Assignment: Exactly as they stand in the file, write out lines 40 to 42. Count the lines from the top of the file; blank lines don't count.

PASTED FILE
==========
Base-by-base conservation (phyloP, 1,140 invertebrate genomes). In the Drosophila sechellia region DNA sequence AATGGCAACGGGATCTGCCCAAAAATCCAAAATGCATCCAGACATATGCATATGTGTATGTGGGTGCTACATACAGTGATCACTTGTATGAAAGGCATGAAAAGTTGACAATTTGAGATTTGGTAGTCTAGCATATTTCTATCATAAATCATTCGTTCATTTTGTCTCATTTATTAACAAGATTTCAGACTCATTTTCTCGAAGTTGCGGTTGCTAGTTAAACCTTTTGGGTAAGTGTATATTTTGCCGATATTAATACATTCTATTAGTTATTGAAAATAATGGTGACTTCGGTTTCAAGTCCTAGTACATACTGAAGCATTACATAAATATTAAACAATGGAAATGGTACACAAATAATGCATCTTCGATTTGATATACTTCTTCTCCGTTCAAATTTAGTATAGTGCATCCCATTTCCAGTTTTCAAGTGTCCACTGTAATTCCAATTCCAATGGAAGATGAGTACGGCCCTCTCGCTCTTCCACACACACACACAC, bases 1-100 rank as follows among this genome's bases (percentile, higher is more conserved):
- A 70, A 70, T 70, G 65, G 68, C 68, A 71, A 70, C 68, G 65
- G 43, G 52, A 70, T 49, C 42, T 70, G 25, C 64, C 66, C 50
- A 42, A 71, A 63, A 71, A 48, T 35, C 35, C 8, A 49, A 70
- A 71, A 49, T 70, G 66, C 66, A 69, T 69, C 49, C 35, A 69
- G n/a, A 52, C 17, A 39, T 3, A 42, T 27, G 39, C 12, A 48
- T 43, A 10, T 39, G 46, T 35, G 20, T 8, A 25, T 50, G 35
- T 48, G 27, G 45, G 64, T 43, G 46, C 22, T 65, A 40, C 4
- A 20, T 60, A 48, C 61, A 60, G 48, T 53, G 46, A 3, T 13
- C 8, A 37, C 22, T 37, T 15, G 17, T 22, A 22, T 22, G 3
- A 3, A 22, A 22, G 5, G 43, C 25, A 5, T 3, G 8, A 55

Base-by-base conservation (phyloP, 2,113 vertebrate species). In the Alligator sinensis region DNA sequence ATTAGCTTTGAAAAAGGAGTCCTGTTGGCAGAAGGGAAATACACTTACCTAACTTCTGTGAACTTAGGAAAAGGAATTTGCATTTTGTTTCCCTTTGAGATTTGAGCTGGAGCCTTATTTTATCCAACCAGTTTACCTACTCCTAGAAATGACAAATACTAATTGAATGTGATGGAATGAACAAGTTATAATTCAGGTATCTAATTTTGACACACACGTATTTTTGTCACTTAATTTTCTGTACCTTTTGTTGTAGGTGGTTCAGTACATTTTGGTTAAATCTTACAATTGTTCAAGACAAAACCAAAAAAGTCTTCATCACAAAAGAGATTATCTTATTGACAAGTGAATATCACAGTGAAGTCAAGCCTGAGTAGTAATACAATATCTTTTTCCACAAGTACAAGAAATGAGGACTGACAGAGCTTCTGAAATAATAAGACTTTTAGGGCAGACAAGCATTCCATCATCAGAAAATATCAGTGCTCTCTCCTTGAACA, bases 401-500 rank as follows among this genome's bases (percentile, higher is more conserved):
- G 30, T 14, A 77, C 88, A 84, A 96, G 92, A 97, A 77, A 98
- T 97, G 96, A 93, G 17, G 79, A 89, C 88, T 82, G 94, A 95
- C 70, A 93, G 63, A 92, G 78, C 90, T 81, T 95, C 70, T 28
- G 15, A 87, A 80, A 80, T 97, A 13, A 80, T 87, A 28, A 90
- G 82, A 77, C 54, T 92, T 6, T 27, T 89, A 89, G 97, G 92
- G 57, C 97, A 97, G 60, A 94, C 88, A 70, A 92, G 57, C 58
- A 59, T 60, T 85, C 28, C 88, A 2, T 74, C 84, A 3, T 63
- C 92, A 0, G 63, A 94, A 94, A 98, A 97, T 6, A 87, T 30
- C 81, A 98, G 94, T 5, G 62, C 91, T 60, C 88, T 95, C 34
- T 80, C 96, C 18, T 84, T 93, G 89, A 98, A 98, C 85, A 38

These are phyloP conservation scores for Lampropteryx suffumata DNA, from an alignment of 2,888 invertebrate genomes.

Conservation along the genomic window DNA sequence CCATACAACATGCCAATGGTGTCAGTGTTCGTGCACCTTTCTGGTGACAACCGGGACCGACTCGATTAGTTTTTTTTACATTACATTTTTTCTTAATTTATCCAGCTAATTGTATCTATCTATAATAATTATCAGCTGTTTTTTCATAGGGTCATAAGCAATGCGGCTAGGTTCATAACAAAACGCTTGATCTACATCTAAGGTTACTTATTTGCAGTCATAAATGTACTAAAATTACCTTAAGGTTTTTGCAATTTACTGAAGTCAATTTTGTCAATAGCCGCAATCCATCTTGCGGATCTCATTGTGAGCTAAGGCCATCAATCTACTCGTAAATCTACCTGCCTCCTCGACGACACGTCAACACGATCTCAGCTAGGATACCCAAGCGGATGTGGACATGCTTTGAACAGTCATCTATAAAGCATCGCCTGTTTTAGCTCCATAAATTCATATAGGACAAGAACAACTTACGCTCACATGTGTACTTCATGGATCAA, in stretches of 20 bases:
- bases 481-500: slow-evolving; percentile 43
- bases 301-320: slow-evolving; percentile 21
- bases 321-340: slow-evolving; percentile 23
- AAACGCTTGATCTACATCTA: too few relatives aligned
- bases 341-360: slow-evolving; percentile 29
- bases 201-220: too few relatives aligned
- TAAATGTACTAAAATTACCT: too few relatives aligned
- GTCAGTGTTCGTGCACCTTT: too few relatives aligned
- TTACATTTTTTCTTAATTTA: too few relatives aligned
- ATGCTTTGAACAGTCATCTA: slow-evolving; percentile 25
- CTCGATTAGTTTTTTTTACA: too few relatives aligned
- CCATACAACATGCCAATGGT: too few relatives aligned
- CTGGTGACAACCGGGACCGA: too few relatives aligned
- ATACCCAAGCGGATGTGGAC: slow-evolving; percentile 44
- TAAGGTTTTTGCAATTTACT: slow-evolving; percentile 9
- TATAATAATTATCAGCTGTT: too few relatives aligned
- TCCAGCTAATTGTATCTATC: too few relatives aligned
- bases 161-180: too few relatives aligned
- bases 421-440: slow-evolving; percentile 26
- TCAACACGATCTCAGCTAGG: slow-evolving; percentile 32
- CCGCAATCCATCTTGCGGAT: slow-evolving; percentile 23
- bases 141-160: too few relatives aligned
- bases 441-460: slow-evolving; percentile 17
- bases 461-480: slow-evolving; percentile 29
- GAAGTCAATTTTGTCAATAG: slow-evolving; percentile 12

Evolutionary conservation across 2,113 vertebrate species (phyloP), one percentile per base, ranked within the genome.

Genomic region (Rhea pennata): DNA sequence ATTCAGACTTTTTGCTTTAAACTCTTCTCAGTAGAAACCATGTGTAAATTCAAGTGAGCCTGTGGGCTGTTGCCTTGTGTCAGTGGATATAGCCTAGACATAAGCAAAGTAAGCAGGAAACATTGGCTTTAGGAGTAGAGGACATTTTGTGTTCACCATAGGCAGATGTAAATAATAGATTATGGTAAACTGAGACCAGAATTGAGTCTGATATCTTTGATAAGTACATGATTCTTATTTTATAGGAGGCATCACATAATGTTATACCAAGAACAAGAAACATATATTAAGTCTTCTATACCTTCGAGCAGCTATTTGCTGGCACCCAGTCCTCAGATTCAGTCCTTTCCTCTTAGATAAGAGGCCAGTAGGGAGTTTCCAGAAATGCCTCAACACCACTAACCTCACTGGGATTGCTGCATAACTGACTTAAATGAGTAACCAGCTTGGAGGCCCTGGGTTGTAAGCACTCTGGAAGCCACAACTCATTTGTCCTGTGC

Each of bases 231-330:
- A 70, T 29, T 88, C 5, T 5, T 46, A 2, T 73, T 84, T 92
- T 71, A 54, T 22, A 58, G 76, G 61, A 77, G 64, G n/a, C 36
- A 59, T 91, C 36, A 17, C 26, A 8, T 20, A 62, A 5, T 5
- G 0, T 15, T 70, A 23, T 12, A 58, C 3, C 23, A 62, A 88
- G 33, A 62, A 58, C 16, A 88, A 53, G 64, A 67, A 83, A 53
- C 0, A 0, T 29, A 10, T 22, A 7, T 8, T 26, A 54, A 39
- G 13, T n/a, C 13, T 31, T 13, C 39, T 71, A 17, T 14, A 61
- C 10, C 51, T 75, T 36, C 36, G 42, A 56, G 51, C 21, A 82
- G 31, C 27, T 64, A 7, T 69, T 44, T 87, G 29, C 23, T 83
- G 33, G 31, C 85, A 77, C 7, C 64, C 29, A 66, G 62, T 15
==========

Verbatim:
- TATAATAATTATCAGCTGTT: too few relatives aligned
- TCCAGCTAATTGTATCTATC: too few relatives aligned
- bases 161-180: too few relatives aligned